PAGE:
The Good Shepherd Ministries in downtown Toronto is just one of the places that do the righteous work looking out for those in need. Photo by Michael Swan

Charles Lewis: Spare a moment for the voiceless

  • December 1, 2021

I’ve had the luxury of having a voice over the past 40 years. It’s a privilege to have had my words read. I hope at times those words have moved readers and perhaps moved them enough to act or at least think more deeply about the important issues of our times.

When it comes to life issues, I pray that some may have changed their minds for the better on euthanasia and abortion.

In my last column I wrote, again, about my struggles with chronic pain and cancer. It felt good to be able to express myself about the things that trouble me. To be honest, it’s therapeutic to put my angst on the page.

There was another benefit: the column generated letters from friends that I could be assured of their prayers, Masses and brotherly and sisterly support.

One such letter came from a young priest I had taken some courses with at St. Augustine’s Seminary before he was ordained. He generously assured me of his prayers.

Here was part of what I wrote back to him:

“I hope many will understand that I’m not just writing about me. I have a voice and many don’t. I also have the luxury of having enough money to live easily. A great wife to take care of me when needed and friends to rally around me. I also have so many in the Church who care. I can’t imagine what it would be like without all that.”

When I was a child, I often watched movies or TV shows in which some member of a well-to-do family was gravely ill. It was usually the mother because mothers are the strong ones. It always drove me crazy when the people portrayed could get all the care that money could buy (I grew up in the States where good health care was there for those who could pay) and everyone in the home — from the lovable children to the handsome husband to the all-too cute dog and the impertinent but lovable maid — was too good to be true.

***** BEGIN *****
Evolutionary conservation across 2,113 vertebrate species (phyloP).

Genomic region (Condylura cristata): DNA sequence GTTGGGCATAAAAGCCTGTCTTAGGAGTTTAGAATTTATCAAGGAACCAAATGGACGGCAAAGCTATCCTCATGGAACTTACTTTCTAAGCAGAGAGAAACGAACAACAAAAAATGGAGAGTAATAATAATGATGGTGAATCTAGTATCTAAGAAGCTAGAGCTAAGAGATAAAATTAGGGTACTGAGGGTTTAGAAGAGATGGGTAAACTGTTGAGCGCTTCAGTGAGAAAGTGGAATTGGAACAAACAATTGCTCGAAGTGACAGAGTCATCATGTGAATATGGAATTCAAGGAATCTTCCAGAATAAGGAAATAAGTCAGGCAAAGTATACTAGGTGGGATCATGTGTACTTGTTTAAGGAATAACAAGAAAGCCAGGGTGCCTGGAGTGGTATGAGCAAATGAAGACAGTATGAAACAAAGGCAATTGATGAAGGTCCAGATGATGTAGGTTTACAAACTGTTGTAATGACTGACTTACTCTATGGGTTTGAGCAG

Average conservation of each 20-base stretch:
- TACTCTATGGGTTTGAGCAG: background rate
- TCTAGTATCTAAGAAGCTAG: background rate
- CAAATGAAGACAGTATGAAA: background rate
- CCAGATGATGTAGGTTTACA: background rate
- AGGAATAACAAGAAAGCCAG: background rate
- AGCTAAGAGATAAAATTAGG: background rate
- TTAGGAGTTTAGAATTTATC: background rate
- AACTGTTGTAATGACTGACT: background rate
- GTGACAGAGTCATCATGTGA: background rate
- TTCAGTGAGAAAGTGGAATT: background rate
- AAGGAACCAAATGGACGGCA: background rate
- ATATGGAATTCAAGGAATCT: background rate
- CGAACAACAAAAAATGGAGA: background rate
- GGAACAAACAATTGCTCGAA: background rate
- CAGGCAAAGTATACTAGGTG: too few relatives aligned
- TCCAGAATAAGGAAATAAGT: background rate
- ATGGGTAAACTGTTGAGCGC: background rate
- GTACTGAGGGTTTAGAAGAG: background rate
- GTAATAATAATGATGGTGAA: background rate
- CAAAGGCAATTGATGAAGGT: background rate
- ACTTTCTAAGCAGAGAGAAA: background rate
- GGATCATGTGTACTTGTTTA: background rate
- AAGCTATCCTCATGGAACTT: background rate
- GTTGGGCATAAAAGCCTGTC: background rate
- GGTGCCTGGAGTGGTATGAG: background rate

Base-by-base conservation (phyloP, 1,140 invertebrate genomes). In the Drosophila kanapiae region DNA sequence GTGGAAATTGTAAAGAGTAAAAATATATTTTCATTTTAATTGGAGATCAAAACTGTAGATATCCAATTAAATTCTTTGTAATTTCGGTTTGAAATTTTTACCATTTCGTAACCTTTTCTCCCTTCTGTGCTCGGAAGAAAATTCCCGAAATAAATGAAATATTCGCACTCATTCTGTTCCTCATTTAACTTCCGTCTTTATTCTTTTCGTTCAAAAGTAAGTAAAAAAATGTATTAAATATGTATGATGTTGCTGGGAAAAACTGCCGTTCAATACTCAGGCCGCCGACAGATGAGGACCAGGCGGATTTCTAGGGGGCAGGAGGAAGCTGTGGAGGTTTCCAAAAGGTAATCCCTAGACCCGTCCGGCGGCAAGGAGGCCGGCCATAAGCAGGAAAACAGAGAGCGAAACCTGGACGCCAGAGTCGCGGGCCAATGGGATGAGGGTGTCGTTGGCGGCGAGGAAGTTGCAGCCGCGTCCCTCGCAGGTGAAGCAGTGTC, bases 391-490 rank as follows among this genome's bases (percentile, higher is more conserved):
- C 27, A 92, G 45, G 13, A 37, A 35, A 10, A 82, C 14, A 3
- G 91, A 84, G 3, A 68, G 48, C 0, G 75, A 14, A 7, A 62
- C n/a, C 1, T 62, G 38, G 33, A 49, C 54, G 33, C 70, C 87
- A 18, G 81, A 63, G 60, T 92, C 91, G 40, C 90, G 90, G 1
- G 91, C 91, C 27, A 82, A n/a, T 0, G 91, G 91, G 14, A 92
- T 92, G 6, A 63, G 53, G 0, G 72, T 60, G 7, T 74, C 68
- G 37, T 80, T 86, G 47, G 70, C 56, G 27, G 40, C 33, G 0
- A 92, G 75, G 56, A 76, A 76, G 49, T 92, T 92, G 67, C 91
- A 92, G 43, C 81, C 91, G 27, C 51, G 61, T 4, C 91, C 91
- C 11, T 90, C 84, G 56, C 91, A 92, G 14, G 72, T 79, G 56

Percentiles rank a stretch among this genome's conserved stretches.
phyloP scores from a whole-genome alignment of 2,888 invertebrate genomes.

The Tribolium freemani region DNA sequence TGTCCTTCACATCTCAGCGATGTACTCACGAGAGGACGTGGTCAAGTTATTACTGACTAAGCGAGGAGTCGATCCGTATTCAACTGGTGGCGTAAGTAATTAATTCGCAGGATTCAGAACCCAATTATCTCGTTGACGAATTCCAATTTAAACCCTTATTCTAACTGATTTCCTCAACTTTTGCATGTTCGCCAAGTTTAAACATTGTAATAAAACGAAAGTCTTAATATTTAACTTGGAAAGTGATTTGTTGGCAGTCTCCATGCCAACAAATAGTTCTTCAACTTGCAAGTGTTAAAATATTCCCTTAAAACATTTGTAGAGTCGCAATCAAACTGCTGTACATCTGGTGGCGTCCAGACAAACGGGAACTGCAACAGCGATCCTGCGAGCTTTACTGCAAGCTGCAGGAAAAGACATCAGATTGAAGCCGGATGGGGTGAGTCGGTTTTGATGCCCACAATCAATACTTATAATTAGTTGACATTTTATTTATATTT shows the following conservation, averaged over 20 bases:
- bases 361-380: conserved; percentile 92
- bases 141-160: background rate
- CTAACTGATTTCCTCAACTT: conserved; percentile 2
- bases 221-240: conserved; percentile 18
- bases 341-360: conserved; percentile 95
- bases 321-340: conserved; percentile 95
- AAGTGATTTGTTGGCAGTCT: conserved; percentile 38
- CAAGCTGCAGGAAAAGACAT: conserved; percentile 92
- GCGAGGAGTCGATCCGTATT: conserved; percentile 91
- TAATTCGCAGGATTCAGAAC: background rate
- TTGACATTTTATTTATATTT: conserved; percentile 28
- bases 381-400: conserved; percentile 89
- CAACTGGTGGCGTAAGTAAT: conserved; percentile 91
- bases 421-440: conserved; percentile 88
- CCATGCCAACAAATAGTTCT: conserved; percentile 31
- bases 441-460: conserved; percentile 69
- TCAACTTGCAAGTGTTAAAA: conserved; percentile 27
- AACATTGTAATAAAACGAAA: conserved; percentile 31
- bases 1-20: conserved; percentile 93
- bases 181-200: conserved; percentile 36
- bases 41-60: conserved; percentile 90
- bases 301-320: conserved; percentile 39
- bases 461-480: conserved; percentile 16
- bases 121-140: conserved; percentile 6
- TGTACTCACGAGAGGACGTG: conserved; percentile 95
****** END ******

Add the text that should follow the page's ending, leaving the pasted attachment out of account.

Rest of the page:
It was dying through the eyes of Disney.

I don’t have a maid and I’m not rich and my lovable cats can be irritating, but I have it pretty good. I have no worries of the material kind. All I have to worry about is trying to get better.

So, when those I know say they will pray for me I also hope they spare a moment for the voiceless … those who suffer in obscurity, whose worries are monumentally backbreaking.

There are also concrete things we can do such as donate to those groups who reach out to the people most of society ignores. Such groups as the great Catholic charity ShareLife and other charitable groups such as Good Shepherd Ministries and the Salvation Army. There is no shortage of places that do this righteous work and need money to keep at it.

There is also lots of volunteer work to do — from hospitals, old-age homes and food banks. The list is exhaustive.

So many of us have time on our hands so giving up a few hours a week to help our brothers and sisters should not be onerous. Besides, helping others feel good. You are doing what Jesus suggested in Matthew 25. Look it up.

Finally, something I’ve harped on before and will continue to be a nuisance about. In 2017 our Liberal overlords promised $6 billion to improve care of the dying. From what I’ve been able to glean, only a few million has been spent … on studies. This is beyond pathetic.

Write, phone or otherwise pester your MPs to put this money to work. It’s needed now. Even Justin Trudeau said during the 2019 election that Canadians deserve a choice between MAiD and humane care. Maybe he wasn’t being sincere. Who knows?

If you don’t believe me, listen to St. James: “What does it profit, my brethren, if someone says he has faith but does not have works? Can faith save him? If a brother or sister is naked and destitute of daily food and one of you says to them, ‘Depart in peace, be warmed and filled,’ but you do not give them the things which are needed for the body, what does it profit? Thus also faith by itself, if it does not have works, is dead.”

(Lewis is a Toronto writer and regular contributor to The Register.)

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